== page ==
Today I had the honor and the dismay to preside at the funeral of Neill Townsend, an old friend. For those who knew Neill but were unable to attend the ceremony, I’m posting my sermon below, in his memory. You can also find Neill’s obituary and leave a note in his guest book here.
Neill Townsend Funeral Sermon – October 12, 2012
I met Neill when we were in preschool. He had those big glasses and that big smile. We went on to 1st and 2nd grade together, where I remember Neill already being heads and shoulders above the rest of us when it came to anything athletic. He was funny and made friends easily. And he was really smart. I can still remember him explaining to me in front of the class why I should know 7 + 5 can’t be 13. We ended up at separate schools for a few years after 2nd grade.
I didn’t see Neill again until we were in 6th grade. The big glasses were gone, but not much else had changed. He still had that big smile, was starting for the basketball team, the quarterback for the football team, and the star of the academic team. Yes — quarterback for the football team, star of the academic team. And seemingly friends with everyone.
Again, we ended up at different schools after middle school, and I didn’t see Neill for a few years. We actually ended up re-connecting not long after his terrible car accident in high school. That was a hard time, obviously, but also one where I was impressed with how Neill carried himself through it. I still remember him at Aldersgate Camp just about a year after the accident, sharing one night about the incredible change in his life because of the people who had surrounded him and the renewed hope God had given him.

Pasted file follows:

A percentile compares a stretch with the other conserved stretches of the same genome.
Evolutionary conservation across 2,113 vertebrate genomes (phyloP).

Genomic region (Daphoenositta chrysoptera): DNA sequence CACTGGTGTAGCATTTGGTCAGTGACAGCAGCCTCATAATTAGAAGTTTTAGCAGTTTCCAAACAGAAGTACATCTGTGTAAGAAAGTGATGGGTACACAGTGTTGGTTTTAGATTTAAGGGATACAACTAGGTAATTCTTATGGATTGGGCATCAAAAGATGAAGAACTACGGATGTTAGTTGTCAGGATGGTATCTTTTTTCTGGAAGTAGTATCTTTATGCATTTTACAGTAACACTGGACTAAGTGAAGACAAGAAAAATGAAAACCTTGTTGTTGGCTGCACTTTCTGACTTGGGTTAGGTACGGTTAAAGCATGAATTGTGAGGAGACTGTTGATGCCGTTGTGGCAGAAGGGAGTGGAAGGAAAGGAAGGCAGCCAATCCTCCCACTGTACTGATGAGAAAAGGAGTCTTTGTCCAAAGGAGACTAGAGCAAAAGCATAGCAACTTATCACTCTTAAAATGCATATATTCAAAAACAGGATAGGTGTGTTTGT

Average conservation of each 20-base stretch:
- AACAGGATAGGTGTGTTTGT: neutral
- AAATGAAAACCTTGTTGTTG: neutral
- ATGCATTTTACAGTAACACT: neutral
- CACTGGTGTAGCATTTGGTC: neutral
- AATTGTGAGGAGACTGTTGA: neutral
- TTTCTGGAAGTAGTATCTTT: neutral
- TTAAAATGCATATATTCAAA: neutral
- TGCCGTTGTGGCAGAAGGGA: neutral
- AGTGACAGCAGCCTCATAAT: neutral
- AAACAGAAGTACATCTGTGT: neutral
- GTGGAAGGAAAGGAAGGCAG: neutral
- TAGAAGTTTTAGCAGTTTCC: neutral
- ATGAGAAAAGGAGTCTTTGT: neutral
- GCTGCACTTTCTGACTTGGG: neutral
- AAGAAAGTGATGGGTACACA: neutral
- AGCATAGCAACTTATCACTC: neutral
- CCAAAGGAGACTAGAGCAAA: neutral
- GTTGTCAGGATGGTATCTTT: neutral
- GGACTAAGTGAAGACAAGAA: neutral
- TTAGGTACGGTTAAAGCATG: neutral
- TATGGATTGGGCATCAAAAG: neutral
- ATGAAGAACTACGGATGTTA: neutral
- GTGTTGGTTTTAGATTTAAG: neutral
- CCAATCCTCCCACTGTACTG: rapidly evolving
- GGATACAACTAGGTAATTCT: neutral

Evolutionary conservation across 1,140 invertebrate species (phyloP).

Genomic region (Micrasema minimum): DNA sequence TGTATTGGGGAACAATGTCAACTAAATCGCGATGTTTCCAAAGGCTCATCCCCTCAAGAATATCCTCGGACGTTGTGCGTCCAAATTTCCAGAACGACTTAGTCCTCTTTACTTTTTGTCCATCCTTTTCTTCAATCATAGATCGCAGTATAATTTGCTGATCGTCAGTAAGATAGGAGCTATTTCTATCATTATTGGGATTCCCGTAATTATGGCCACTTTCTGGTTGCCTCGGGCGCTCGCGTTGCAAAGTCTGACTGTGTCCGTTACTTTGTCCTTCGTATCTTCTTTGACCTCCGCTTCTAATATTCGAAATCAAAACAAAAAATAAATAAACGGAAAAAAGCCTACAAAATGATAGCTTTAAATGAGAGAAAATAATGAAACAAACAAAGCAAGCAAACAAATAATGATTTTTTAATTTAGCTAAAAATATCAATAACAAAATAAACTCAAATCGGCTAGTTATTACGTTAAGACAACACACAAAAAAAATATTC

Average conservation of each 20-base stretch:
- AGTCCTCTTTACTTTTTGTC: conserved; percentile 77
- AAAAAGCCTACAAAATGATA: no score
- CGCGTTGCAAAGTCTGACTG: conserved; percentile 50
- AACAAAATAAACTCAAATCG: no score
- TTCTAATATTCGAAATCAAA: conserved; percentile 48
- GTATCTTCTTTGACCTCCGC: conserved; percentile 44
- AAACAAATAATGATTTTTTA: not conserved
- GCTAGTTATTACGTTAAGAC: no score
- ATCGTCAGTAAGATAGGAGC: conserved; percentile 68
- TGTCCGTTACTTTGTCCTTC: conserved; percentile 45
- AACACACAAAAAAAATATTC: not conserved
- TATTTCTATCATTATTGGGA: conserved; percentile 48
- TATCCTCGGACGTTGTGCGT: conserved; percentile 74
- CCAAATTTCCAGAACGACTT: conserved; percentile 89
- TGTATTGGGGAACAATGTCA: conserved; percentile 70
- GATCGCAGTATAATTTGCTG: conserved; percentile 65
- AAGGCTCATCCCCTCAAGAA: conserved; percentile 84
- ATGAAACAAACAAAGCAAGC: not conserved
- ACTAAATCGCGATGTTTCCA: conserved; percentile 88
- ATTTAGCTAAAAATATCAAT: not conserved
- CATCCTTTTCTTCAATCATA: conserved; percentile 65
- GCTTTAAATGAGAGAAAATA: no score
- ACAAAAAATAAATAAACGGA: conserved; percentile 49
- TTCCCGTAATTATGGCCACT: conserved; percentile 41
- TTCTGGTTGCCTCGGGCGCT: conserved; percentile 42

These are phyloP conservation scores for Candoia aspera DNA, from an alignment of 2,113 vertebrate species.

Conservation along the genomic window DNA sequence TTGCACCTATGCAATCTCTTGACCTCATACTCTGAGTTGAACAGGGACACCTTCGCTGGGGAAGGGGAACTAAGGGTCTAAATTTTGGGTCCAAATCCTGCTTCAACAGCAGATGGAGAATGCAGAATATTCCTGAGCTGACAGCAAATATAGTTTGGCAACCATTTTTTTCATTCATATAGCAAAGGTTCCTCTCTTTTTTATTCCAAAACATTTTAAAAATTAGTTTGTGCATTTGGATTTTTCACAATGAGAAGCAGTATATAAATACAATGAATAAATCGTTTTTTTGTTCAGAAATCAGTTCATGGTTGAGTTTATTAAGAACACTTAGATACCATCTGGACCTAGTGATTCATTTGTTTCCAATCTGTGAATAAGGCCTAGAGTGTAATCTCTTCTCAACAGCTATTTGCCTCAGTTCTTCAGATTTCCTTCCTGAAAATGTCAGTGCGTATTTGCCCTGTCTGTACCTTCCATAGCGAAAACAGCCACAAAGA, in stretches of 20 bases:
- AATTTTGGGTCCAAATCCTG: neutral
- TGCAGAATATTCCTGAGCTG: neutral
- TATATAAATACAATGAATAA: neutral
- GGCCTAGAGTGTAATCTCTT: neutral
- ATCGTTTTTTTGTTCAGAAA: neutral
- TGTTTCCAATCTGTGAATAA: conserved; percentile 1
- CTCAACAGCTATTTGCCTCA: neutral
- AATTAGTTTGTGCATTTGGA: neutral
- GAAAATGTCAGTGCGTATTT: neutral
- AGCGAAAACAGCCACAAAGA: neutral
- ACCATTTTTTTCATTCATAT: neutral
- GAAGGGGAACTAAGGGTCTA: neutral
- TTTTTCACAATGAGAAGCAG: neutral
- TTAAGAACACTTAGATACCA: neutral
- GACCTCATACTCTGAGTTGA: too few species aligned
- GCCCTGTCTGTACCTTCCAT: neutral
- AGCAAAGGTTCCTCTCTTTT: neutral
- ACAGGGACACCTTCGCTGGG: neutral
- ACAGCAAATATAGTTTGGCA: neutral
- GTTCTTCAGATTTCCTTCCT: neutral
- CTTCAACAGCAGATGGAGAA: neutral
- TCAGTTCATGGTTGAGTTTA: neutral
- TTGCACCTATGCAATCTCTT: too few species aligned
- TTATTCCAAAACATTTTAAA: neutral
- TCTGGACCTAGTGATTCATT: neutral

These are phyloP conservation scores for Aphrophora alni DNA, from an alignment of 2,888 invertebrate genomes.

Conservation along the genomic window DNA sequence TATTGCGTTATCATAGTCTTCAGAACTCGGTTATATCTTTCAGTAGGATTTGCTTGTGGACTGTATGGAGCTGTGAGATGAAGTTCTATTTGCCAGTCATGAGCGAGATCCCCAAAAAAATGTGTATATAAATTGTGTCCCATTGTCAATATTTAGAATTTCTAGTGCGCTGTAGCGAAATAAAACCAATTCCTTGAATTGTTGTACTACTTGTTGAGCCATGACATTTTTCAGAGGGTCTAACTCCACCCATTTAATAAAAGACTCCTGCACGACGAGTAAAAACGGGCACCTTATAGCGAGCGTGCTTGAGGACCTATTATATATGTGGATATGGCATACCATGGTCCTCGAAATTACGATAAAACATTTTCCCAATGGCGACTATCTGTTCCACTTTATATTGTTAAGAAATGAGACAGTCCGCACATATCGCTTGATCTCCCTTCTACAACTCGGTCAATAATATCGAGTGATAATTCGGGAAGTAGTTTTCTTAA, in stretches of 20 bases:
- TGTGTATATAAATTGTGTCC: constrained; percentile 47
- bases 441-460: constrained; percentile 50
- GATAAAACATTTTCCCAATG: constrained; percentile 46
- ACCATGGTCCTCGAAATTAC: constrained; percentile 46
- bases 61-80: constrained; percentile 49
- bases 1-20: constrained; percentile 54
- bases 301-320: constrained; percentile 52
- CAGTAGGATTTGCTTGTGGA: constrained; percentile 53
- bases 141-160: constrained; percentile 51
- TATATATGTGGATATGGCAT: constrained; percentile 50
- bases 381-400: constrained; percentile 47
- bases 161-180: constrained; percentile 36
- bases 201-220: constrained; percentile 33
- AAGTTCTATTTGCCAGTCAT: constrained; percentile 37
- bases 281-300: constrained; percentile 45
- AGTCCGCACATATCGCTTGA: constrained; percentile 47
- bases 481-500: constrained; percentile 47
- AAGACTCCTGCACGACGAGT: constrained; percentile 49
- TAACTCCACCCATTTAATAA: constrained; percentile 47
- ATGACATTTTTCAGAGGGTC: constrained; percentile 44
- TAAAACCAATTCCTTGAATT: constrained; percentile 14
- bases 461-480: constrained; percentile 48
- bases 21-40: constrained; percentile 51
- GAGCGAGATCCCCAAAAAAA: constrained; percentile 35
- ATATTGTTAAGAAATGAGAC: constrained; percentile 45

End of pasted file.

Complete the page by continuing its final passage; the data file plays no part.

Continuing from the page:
And even in that tough time, Neill still had some bravado. We went on a first date double-date together – on Valentine’s of all days! – and Neill insisted that we take roses. He walked up to the door, put the rose in his back pocket to make it a surprise, and then stepped inside where the door closed and chopped off the head of the rose! He ended up pulling out an empty stem. And yet he came back to the car smiling and shaking his head, and he dated the girl for another year. From big to small, Neill rolled with some of those punches a lot better than most of us do.
At root, it was still the same Neill. Still an excellent athlete, still incredibly smart, still a special knack for making people laugh and smile, still a loyal friend.
I hadn’t been in touch with Neill since high school, but it wasn’t surprising to hear the more recent stories as I talked with Lee, Jane, and Scott this week:
- Stories about a workplace that saw him come in and quietly do his job, and before they knew it, he seemed to have his hands in everything. They’ve been talking about how many people they’ll need to hire to replace him now.
- Stories about Neill asking his mom to put him on speaker phone so he can talk to the dog
- Stories about friends that Neill had reached out to and been a steady presence in difficult times